The Virtualization Practice

Data Center Virtualization

Data Center Virtualization covers virtualizing servers, networks, and storage delivering server consolidation, CAPEX savings, IT agility, and improved management. Major areas of focus include the tradeoffs between various virtualization platforms (VMware vSphere, Microsoft Hyper-V and Red Hat KVM), the evolution of hypervisors into data center management platforms, ...
VMware’s Software Defined Data Center strategy, and how the SDDC is spurring innovation in storage, networking and server hardware. Covered vendors indlude VMware, Microsoft, Red Hat, CloudPhysics, Hotlink, Tintri, and VMTurbo.

As of the end of last year, there are a new breed of virtualization backup tools (Veeam, vRangerPro, esXpress) now available, end-to-end backup tools (Acronis, Symantec). These tools will backup a virtual machine to tape using built in mechanisms instead of requiring scripting, or multiple backup tools. The question is: is this necessary? Should virtual machine backups be dropped to tape at all? Something to watch through out the year.

VMware is today a product, the start of an architecture and almost certainly a culture. How this changes as VMware adapts in order to continue to grow and drive its market share will be interesting to watch. A great deal of very technically competent people have become part of the VMware ecosystem because VMware is both difficult t to fully master completely and because it drives great benefits to the enterprises that adopt it and the service providers that implement it.

Just as Milton Friedman (the Nobel prize winning economist) once said “There is no such thing as a free lunch”, there is also no such thing as free software. The minimum cost of a supposedly free piece of software is the opportunity cost of your time spent using it, and the forgone value of that time spent doing something else. Therefore neither Microsoft Hyper-V, nor VMware ESXi are really free.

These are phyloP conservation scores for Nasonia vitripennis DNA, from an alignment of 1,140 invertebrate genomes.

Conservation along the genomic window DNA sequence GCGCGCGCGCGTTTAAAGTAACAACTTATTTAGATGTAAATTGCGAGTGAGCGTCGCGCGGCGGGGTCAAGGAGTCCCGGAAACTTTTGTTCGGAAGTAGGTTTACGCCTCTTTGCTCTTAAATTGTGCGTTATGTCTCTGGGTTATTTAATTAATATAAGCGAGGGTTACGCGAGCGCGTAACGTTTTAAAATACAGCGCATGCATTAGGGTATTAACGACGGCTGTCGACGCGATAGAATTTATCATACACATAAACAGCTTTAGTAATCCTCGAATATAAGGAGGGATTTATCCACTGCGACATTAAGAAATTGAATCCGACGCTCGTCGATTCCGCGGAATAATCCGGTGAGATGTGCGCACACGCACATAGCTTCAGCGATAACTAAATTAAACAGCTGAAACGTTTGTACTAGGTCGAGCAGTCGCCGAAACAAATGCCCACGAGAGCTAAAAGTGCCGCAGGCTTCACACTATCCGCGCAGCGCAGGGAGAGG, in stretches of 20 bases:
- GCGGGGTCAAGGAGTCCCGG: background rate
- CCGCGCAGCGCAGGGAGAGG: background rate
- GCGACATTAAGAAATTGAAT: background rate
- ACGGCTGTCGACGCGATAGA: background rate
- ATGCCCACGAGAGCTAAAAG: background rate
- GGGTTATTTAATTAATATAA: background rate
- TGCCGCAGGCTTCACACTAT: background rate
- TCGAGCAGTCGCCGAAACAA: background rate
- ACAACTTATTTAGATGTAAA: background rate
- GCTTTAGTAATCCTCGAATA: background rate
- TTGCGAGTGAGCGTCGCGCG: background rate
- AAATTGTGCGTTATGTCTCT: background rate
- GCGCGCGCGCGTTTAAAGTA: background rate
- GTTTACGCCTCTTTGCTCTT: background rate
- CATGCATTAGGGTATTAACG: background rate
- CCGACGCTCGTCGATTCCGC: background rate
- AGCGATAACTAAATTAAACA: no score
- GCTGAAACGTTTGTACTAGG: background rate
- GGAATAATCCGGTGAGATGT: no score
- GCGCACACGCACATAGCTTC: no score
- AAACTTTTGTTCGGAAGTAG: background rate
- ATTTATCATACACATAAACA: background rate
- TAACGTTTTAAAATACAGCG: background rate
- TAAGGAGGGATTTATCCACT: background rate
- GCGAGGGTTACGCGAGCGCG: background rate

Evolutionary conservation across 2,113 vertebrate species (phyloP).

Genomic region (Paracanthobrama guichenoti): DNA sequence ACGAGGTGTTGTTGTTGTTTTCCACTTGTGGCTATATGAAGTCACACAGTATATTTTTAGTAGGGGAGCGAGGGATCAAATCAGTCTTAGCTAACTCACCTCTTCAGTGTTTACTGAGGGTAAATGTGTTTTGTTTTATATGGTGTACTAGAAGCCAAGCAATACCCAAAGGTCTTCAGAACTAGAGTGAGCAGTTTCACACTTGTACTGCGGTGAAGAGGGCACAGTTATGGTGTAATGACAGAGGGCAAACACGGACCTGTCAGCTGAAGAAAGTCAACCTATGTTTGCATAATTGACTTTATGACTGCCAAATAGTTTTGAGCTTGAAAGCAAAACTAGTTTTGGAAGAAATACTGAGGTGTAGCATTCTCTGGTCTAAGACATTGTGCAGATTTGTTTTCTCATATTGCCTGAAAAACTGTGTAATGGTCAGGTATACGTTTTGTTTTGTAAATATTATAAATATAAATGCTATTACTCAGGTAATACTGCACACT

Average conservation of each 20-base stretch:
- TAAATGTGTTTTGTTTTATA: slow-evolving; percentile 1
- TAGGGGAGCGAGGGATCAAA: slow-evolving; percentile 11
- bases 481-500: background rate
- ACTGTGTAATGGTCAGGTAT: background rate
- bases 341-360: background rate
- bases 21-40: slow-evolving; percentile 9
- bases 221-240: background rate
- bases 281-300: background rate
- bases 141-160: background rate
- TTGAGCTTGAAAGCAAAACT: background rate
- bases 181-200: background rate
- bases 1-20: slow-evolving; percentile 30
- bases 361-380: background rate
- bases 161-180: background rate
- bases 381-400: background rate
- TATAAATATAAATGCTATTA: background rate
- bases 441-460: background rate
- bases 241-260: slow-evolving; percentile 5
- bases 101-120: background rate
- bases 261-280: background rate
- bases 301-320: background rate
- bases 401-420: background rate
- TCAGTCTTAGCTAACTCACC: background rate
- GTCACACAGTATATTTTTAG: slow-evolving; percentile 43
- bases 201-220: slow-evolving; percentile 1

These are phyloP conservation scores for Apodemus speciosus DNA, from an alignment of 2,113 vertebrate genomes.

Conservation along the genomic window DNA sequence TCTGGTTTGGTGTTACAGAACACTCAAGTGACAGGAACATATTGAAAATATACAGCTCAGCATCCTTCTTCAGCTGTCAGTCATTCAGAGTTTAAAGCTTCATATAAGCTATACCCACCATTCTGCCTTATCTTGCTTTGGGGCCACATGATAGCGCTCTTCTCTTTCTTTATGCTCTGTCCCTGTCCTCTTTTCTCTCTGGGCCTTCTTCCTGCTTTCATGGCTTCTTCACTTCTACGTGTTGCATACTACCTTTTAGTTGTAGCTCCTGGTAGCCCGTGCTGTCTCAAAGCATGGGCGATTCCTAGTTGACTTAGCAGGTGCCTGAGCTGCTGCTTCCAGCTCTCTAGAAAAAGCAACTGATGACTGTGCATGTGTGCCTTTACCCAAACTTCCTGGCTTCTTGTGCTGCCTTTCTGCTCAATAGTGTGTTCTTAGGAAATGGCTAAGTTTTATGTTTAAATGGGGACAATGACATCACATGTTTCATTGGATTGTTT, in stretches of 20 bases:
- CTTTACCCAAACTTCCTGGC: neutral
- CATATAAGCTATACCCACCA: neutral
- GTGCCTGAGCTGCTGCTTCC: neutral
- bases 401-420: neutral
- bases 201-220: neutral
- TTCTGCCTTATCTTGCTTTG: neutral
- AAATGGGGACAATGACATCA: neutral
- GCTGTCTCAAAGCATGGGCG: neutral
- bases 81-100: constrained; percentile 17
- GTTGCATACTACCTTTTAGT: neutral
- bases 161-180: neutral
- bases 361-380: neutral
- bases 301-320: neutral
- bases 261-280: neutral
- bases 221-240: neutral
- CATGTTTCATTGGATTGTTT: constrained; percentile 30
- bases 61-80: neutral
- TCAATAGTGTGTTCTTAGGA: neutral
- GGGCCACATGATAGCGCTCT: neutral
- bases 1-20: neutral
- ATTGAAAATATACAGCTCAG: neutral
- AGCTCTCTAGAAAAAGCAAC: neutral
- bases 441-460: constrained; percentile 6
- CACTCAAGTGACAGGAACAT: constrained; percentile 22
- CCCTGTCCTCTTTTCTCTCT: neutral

VMware Study – Benefits of Virtualization for the SMB

VMware has recently released the results of a new study that VMware did of 309 companies that have between 20 and 1000 employees. The two major benefits of virtualization reported by the survey participants were reduced time spent on routine and repetitive tasks, and improved applications availability. 73% of respondents reported reductions in time spent on routine tasks, and 71% reported improvements in applications availability.

I recently participated in the InformationWeek Dark Security Virtual Event as a panel member with Hoff, Craig Balding, Chris Wolf, Glenn Brunette, and Jon Oberheide. A very far ranging group of individuals from research, security organizations, analysts, and authors. What is interesting is that most of these same people have joined me on the Virtualization Security Podcast, and the others I hope to have as guests next year. There was one question that set me to thinking even more, do we need a new way of thinking about virtualization security?

Applications Performance Management Vendors – Cross Platform Support

2010 will be the year that many enterprises confront two very important changes to how they will use server virtualization. The first change is that as VMware vSphere has proven its maturity, performance and scalability enterprises will increasingly put business critical tier applications, at least in part on virtualized platforms. The second change is that at the same time, these very same enterprises will start to evaluate virtualization platforms from other vendors, in particular Hyper-V from Microsoft.

75% of users report using VMWare today, and nearly 2/3rds report having tested an alternative hypervisor with Microsoft Hyper-v and Citrix Xen most often mentioned. Of those who have tested an alternative, 27% plan to use the it, while an additional 20% report that they may use it. Only 2% of VMware customers plan to switch to an alternative additional 9% considering it.